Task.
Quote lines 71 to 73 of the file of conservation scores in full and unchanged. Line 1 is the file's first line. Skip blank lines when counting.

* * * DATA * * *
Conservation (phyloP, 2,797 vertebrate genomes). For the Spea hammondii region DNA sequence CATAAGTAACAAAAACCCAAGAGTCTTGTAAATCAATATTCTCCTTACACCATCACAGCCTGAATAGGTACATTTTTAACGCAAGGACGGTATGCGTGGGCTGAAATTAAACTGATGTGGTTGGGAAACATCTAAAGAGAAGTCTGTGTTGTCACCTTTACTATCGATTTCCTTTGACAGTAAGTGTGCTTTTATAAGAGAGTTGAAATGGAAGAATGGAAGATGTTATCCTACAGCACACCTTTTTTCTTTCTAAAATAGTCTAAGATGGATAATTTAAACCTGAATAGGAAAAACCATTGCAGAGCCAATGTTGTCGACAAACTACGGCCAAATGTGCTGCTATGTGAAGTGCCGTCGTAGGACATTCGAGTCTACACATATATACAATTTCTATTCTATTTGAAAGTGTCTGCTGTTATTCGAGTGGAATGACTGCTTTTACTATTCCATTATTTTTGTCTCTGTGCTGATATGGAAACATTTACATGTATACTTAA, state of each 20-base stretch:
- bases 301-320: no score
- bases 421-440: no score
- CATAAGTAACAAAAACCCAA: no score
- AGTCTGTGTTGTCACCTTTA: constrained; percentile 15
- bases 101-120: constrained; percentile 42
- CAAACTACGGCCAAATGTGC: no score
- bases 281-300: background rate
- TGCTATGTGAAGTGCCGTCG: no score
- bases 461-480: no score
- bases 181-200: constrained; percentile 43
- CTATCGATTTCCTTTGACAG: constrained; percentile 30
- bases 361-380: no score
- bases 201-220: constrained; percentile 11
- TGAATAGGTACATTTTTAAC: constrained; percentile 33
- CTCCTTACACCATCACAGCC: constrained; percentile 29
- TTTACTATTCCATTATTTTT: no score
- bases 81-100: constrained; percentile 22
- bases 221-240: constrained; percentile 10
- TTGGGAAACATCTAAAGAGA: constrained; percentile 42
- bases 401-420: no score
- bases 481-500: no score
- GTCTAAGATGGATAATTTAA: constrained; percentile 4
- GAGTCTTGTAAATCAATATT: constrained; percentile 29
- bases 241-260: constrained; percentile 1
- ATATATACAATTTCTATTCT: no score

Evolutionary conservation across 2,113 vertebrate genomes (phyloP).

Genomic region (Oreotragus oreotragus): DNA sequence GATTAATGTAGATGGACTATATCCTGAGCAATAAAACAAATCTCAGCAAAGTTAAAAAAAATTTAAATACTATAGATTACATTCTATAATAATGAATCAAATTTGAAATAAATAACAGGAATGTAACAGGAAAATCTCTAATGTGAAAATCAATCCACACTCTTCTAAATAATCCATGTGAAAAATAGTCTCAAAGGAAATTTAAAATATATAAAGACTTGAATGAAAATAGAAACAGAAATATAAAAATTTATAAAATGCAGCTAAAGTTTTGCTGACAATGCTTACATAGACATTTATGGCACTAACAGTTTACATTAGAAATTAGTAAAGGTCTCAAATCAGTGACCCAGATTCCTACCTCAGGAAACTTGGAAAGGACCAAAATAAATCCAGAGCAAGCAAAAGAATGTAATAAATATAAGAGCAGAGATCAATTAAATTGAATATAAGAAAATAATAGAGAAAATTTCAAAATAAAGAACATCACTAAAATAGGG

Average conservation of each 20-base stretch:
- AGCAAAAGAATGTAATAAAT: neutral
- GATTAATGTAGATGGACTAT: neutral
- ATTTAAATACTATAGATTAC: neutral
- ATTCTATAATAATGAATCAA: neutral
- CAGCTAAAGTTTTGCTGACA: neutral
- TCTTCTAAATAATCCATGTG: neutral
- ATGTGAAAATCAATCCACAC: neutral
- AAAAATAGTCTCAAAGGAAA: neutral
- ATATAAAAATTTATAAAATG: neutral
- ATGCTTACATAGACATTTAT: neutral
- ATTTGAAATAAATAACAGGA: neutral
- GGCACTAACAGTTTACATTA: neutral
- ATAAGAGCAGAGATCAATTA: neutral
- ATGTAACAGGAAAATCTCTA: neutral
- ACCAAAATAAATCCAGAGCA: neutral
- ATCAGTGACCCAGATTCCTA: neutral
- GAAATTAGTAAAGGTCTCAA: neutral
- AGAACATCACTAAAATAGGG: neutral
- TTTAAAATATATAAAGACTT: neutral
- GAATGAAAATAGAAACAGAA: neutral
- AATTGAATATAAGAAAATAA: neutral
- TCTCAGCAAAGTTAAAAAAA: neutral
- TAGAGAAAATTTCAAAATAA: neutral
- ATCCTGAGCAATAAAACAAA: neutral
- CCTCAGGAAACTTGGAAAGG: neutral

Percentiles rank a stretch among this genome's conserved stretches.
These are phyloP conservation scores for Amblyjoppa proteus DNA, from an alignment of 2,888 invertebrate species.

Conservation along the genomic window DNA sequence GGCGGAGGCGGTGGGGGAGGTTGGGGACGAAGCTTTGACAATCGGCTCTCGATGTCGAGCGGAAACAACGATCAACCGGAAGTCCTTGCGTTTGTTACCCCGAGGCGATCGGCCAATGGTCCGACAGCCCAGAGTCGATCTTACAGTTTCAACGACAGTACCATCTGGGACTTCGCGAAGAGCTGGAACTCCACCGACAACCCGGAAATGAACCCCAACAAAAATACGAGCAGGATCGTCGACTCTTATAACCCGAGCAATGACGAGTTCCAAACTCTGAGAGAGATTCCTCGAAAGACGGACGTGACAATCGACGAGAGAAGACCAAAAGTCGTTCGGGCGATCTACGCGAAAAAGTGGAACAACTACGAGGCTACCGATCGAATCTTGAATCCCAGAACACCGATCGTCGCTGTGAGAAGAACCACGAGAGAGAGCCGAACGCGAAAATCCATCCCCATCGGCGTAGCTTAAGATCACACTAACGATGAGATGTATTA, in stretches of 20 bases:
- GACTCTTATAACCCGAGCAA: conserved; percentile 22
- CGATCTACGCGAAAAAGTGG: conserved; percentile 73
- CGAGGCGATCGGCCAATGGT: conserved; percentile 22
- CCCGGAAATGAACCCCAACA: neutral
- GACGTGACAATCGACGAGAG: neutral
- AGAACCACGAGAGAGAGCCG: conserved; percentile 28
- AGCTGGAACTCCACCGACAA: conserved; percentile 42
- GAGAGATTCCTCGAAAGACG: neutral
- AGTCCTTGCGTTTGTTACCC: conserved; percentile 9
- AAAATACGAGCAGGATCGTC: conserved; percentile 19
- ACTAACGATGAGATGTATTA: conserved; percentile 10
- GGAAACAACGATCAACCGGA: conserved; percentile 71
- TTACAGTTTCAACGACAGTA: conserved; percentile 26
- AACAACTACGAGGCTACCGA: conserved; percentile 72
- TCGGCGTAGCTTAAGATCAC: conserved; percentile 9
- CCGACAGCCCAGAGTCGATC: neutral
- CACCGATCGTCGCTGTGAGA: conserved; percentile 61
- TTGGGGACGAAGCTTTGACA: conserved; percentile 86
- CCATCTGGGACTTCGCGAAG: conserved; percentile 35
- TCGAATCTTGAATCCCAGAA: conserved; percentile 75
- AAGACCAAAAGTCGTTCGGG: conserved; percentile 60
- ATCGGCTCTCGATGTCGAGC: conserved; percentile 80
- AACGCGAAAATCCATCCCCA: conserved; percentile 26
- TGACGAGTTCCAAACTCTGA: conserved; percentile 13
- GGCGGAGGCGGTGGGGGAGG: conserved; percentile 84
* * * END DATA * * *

- AACAACTACGAGGCTACCGA: conserved; percentile 72
- TCGGCGTAGCTTAAGATCAC: conserved; percentile 9
- CCGACAGCCCAGAGTCGATC: neutral